Burris also asked for a contract change that would allow employees who fill-in as supervisors for a day or more to be paid full supervisor salaries while they handle those duties. Under the current contract the higher pay doesn’t kick in until after 40 hours. Burris also wants the county commission to re-institute step increases for pay that once existed but had been given up.

Many county employees were angered when the county commission adopted a new health insurance plan on July 18 that forced employees to pay for family coverage that had been previously paid by the commission. The county commission used the insurance savings to provide pay raises ranging from 2 percent to 10 percent. The county didn’t negotiate the contract changes with LIUNA Local 630 or with the International Association of Firefighters Local 4069 representing ambulance paramedics, EMT’s and firefighters as required by law, the unions allege.

The county commission responded by withdrawing their original offer and adopting a similar insurance package that wiped out all the pay raises and continued to require employees to pay for most of their family coverage, a major expense. Many employees reportedly have since dropped their family coverage because the high cost.

The meeting on Thursday with LIUNA Local 630 was aimed in part at starting contract negotiations for the new fiscal year that begins on Oct. 1 but also to begin talking about the grievance filed by the union. The grievance calls on the county to maintain the past practice of paying the employee’s health care costs including dependent coverage and for county commissioners to follow Chapter 447 in state statutes and negotiate in good faith any changes to employee rates of pay, hours of employment and other conditions of employment.

IAFF Local 4069 President Katy Yanok was present for Thursday’s meeting between LIUNA Local 630, Dean and County Human Resource Director Jacqueline Martin. IAFF Local 4069 will meet with Dean and his negotiating team on at 8 a.m. on Sept. 14 at the Department of Public Safety complex at 1251 NE County Road 343 south of Bronson off CR 337.

The county commission’s insurance plan offer on July 18 capped the county’s contribution for each employee at $9,512, a reduction from the previous $12,488, which had placed the county fifth in the state in health insurance contributions. With the new insurance package, Dean said the county was dropped from 5th to 9th place among 47 surveyed by the Florida Association of Counties.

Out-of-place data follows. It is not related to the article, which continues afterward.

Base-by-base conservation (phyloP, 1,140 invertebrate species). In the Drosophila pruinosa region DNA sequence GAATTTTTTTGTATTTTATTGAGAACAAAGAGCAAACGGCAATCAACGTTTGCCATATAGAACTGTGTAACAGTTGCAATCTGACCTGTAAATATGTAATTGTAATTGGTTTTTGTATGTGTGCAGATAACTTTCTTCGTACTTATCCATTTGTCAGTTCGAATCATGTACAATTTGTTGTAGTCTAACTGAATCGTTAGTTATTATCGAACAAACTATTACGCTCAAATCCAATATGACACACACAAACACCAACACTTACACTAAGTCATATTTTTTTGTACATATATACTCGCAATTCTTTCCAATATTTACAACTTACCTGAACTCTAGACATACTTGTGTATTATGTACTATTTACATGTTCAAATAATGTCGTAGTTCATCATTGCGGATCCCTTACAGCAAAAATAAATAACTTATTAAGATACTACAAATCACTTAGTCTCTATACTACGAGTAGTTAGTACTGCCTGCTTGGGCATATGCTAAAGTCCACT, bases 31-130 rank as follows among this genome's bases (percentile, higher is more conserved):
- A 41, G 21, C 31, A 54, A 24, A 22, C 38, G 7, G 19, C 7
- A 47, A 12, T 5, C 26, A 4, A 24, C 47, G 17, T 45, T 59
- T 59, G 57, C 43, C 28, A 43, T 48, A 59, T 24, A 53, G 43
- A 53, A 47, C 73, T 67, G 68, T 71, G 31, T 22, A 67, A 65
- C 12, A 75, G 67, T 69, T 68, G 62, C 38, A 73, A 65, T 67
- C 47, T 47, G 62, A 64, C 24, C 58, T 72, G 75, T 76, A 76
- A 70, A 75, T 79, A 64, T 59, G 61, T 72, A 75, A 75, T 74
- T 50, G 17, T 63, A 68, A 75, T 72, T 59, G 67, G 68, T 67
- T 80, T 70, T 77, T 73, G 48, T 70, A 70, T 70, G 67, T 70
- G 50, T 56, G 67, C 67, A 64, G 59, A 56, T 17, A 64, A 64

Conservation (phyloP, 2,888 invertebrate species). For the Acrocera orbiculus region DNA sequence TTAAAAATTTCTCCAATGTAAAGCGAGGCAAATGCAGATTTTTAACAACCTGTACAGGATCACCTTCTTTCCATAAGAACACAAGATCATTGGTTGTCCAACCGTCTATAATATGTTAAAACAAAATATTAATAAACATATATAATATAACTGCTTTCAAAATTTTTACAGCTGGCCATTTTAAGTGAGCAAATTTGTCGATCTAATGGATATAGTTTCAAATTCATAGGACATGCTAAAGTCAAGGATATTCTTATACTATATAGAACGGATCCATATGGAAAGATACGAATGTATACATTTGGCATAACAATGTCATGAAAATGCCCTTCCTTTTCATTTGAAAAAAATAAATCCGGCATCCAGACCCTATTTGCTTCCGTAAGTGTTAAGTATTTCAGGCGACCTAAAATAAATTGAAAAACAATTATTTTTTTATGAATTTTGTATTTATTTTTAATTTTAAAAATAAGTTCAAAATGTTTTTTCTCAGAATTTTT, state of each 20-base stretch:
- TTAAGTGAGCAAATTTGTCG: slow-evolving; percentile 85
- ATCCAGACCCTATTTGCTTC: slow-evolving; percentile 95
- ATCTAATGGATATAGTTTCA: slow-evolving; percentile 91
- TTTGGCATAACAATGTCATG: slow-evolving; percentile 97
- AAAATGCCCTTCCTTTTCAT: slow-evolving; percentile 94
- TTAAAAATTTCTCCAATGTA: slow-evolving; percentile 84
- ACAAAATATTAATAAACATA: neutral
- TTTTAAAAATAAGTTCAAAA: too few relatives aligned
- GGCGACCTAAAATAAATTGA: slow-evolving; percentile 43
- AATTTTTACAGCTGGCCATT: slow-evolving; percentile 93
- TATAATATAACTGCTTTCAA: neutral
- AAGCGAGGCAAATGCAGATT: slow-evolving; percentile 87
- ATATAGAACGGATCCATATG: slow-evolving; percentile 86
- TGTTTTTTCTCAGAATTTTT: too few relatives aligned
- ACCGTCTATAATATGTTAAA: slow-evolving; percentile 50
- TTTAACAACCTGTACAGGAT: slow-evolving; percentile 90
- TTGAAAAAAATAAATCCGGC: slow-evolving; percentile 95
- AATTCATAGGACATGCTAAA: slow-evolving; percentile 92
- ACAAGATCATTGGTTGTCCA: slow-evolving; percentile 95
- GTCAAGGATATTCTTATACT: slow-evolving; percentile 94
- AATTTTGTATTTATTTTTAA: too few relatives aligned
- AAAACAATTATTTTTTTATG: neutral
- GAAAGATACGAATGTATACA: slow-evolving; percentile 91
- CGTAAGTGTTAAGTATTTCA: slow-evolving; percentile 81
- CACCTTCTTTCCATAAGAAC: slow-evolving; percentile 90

County commissioners are attempting to reduce their deficit spending. The insurance plan adopted by the county in August leaves commissioners with a $1.1 million deficit for the coming fiscal year. But the county says if it manages to control its deficit spending the county commission potentially could adopt a balanced budget in the 2019. But the unions say the deficit spending is not the fault of employees and they shouldn’t be punished for the county commission’s mismanagement of its budget.

The big question is whether commissioners will give county employees a pay raise to replace what was lost when the unions challenged the insurance plan. There are hard feelings on both sides of the bargaining table. Commissioners felt they made a generous offer on July 18 by cutting insurance costs but then giving the savings back to employees in the form of pay raises. The unions are unhappy with the way the county adopted their insurance plan on July 18 with little advance notice to county employees. They also feel commissioners retaliated by removing all the pay raises when they adopted a substitute insurance plan in August.

LIUNA 630’s next step, assuming the union fails to reach accord with the county, is arbitration. An arbitration hearing officer would be hired and his or her decision would be binding. IAFF 4069’s next step if negotiations fail is mediation before a hearing officer, which is non-binding.